Clyde Siebman, a Sherman attorney who clerked for Judge Brown said, "It is appropriate that this building is named after Paul Brown. It was Paul Brown that put it on the map of modern jurisprudence. The intellectual property law docket and patent docket that we have heard so much about of recent was actually started here in Judge Brown’s courtroom in the late 1980s. Some of the most prominent and greatest lawyers in the United States have walked through those very doors to do battle for the rights of their clients appearing before Judge Paul Brown."

Siebman said he was there when Brown moved into the courthouse in 1985. "Judge Brown literally brought this building back to life after decades of it having only occasional use as a courthouse. Judge Brown served in this building as a district judge longer than any other district judge has ever in this courthouse."

Siebman said he was just "a pup lawyer" when he first entered the courthouse and helped to move law books into Brown’s offices. Siebman said the quarters back then were "real cozy." He then added that that was fine with him and the others who worked with Judge Brown. Siebman said while clerking for Brown he and others learned that being on time equaled respect for the people with business before the Court, and they learned that Paul Brown thought everyone who appeared in the Court deserved respect.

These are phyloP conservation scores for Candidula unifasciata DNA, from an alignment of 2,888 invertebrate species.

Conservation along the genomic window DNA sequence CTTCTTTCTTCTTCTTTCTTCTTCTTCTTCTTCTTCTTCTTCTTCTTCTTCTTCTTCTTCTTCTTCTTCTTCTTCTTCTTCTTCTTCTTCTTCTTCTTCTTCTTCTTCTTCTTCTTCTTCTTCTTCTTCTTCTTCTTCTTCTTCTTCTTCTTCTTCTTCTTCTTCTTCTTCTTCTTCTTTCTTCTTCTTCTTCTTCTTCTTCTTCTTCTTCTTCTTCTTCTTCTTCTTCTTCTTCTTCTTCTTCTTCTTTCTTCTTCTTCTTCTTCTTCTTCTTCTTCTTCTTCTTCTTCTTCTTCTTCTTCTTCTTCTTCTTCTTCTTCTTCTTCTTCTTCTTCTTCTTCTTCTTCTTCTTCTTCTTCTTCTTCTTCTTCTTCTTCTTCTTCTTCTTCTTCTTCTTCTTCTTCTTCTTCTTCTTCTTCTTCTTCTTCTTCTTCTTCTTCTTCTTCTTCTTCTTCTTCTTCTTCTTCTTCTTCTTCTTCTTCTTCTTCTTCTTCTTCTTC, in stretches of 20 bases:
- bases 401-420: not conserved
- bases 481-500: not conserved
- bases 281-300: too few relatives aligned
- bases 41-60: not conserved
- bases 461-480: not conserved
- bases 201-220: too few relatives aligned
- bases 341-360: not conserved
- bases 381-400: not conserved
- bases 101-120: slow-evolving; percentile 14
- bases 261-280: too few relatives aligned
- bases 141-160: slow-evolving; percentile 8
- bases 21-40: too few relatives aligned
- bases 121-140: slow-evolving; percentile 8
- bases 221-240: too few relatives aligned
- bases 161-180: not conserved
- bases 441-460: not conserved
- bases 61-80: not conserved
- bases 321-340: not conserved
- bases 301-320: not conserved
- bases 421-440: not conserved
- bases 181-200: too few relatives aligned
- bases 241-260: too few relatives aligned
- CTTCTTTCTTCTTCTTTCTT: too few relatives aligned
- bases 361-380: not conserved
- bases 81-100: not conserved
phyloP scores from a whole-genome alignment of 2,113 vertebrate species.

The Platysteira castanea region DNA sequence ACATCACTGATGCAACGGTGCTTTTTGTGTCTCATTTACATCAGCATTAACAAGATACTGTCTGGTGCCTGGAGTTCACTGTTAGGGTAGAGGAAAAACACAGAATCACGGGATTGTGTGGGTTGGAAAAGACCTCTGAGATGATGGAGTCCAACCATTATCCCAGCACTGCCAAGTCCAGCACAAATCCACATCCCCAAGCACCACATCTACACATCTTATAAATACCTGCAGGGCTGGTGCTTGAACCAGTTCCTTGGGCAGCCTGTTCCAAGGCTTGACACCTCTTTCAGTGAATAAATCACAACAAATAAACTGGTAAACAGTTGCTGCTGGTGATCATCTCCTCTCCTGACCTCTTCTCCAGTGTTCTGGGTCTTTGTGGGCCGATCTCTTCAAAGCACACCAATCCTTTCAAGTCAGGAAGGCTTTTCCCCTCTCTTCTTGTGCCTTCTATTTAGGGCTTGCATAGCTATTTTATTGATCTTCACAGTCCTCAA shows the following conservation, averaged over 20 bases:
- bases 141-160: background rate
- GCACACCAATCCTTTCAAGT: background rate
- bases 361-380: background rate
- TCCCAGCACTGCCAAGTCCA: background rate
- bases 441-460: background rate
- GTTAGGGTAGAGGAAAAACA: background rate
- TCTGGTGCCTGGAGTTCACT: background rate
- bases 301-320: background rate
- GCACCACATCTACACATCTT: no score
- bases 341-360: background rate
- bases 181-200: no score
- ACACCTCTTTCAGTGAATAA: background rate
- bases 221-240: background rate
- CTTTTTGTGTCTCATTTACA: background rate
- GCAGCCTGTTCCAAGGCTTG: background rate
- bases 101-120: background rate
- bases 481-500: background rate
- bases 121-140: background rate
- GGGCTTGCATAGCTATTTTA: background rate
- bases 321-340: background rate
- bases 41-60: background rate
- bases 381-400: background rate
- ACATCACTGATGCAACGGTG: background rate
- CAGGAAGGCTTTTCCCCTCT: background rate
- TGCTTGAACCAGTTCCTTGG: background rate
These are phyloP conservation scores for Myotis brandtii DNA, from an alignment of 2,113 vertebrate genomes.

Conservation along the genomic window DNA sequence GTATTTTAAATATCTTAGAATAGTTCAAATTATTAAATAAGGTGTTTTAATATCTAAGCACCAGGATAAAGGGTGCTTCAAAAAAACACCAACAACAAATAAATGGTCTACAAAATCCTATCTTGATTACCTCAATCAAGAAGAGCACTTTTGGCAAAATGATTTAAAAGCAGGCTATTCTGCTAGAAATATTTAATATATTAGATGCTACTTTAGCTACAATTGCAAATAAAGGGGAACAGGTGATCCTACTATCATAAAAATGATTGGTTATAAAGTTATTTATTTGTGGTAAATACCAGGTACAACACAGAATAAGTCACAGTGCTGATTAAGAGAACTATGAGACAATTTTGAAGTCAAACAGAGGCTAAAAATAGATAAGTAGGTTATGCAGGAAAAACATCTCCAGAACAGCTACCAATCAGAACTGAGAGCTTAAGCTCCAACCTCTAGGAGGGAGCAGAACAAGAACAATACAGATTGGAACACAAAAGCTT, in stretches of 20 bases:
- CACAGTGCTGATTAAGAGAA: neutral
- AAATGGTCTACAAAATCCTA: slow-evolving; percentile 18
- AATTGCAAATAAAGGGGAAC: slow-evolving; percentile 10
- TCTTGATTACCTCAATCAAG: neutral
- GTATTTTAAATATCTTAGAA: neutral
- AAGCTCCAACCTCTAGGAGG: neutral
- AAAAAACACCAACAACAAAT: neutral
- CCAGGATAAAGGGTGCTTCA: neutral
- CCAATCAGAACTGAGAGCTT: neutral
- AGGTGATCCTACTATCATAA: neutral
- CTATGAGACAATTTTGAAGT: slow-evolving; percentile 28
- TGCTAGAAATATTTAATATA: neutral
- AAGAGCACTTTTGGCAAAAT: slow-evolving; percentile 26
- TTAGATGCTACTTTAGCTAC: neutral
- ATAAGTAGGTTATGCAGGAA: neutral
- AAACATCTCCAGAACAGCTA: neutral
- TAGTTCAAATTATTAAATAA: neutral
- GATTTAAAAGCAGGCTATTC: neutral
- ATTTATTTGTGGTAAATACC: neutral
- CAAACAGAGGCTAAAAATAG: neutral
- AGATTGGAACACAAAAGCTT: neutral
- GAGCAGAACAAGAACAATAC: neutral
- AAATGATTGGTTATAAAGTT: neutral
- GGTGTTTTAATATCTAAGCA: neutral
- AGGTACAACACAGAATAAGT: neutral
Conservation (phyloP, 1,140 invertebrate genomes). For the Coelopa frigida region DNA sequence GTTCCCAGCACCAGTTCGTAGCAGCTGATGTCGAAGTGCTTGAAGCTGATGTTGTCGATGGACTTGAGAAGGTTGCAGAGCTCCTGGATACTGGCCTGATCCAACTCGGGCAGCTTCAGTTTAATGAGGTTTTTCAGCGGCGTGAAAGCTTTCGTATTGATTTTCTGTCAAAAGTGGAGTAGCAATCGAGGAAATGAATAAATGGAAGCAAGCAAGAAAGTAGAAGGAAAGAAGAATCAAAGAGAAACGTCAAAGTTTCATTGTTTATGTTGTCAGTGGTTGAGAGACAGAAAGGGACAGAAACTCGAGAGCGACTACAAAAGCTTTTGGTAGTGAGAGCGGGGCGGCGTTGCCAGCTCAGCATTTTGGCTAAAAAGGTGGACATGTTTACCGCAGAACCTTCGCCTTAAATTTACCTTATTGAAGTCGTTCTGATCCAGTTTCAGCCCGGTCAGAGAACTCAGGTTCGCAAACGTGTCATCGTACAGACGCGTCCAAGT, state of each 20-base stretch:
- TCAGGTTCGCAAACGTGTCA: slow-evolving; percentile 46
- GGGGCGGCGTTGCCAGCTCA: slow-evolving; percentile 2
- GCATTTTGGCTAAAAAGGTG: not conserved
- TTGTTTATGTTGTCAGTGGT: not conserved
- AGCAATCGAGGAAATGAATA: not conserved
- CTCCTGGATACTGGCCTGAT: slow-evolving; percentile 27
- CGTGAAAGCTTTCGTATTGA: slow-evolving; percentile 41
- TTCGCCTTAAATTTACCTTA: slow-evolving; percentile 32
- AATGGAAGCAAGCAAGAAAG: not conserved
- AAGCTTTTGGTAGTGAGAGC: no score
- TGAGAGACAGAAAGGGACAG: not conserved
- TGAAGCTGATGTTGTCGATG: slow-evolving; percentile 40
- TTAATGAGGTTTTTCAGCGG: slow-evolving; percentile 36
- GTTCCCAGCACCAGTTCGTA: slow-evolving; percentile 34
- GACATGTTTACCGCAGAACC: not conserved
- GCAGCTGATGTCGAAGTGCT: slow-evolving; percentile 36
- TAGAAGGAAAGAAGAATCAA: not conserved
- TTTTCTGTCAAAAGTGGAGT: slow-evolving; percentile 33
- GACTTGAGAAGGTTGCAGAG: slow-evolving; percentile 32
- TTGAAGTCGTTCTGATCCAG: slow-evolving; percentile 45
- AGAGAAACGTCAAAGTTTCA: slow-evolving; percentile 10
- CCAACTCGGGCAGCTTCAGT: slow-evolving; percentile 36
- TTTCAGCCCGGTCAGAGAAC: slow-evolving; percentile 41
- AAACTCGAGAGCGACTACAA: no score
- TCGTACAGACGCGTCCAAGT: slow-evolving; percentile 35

Judge Ron Clark, a long-time state representative for the Grayson County area, represented the Brown family in the ceremony Wednesday.

Clark, who will become the senior judge for the Eastern District of Texas next year, teased that it was odd for him to be on Travis Street two weeks from Election Day knowing that he wasn’t there to ask for votes.

"It is such an honor for the Brown family to have this building renamed in honor of Judge Paul Brown," Clark continued. "It is a building that he loved, that he took pride in and the family is sure that in the years ahead, Judge Brown would be pleased to know that as you pass by this building or as you enter this building, you’re going to feel the same pride."

Clark then remarked on a Stewart’s statement about the shadow of the building being equal to the shadow of Paul Brown himself.

"But it is not just a shadow. Think for a minute of his influence and how it is still going forward today. Law clerks like Judge Corky Henderson, law clerks like Judge Amos Mazzant who was also on the Court of Appeals and then you have Clyde Siebman who is a well-known leader in this area in political parties and member of the state bar and his wife who was with him when he was (Judge Brown’s law clerk) and Judge Brown influenced her and she is now Judge Carol Siebman. And then we also have others here such as his nephew Joe Brown who is our County Attorney," Clark said.

He also pointed out Sherman attorney Roger Sanders who was served as Paul Brown’s magistrate judge and went on to be a state representative. Clark said a look at Brown’s other law clerks shows that his influence reaches into the top tier law firms in the state and into many government offices and corporations.

"Nobody who was in front of Judge Brown as I was, or who clerked for him as these law clerks did, failed to pick up from him the standards that Clyde Siebman talked about and that is all still going on today," Clark said. "So it is not just the shadow of a building. It is a living legacy of judges and attorneys and people in our community and through out the state."